Tribute to a great father who lived and died well, By Isa Ali Pantami

Pantami pays glowing tribute to his father who died recently

On Tuesday, September 11, (23rd of Shawwal/1433AH), my dear beloved and caring father – Alhaji Ali Ibrahim Pantami (or Alhaji Ali Kwadon), ‘Baba’ as fondly called by his children, passed on at the Federal Medical centre, Gombe, after an illness which started in the month of Ramadhan. He died around Zuhr time (1:00 p.m.) and his funeral prayer was observed by 5:00 p.m. at the Federal Medical Centre’s Jumu’ah Masjid, with a huge crowd of people, including renowned religious scholars and respected personalities, in attendance. Similarly, Shaykh Dahiru and many others admitted that they were so impressed with the large attendance. He was subsequently buried at the new Gombe cemetery indirectly opposite the Federal College of Education (Technical) Gombe. My only statement at this critical time of trial is the prophetic reminder to a person who looses his dear one, in which he (SAW) says: “It is for Allah what He takes, and what He gives; and everything before His sight has a limited and specific period”.

It was not my initial plan to write this tribute, but I was spiritually motivated to do so as a result of some reasons which include how visitors sincerely, but emotionally praised his virtues and mentioned good things about him. In line with this, I like to narrate from the Hadiths of the Prophet. One day, some of the companions were together with the Prophet (SAW) when a funeral procession filed past. Some people were showering the dead person with encomiums. The Prophet instantly (SAW) said: “It is his right”. After a while, another funeral procession passed with, and the same people made ugly comments about the second deceased. The Prophet (SAW) subsequently said, “It is his right”. The companions demanded clarification. Then the Prophet said that in the case of the first dead person, it is his right to enter Paradise, and in the case of the second dead person, Hellfire is his right”. The Prophet (PBUH) amazingly said, “You are Allah’s witnesses on earth” (Agreed upon by Bukhari & Muslim).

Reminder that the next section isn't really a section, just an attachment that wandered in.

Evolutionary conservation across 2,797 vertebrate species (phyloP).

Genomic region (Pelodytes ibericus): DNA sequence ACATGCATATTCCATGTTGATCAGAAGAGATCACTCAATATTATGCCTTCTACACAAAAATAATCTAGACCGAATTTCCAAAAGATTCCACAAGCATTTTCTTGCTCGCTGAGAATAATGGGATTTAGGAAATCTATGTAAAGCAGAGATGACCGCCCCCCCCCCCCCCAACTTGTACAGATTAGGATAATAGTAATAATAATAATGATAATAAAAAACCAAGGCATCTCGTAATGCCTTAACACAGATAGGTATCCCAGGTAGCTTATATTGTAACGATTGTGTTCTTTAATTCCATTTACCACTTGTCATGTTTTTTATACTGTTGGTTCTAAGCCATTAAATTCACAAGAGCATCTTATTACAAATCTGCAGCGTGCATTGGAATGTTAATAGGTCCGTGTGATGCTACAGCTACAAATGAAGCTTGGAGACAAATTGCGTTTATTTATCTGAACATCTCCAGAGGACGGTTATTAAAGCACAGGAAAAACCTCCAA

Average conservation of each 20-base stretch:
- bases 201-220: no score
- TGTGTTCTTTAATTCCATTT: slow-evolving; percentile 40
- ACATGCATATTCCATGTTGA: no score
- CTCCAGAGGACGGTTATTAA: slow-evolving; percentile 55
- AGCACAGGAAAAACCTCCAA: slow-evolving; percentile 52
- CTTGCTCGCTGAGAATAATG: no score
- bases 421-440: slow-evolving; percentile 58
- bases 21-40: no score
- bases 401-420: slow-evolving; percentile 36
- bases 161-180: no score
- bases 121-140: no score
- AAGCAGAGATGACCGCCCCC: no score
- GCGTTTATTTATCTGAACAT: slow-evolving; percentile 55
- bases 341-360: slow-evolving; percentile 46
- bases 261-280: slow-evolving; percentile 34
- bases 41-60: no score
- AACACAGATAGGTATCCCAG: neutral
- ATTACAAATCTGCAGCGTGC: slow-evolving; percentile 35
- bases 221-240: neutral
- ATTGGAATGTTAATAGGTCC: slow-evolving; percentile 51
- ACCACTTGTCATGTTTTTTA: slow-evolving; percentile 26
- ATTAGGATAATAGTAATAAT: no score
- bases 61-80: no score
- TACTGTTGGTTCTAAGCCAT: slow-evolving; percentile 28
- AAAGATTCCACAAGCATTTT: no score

The elating and inspiring message from this prophetic reminder is that, it is highly commendable to articulate, broadcast and amplify the virtues, qualities and credits of a dead person. And as extensively demonstrated and displayed by the Prophet in the prophetic reminder, amplifying and voicing out the qualities of the dead person contributes to his success in the hereafter.  And for the those still living, the dead who is portrayed to have lived a good and religious life, serves as role model. This was bodly underlined by Bn Mas’ud (RA): “Symbolise those who died, because the living person has no guarantee over calamity and affliction”.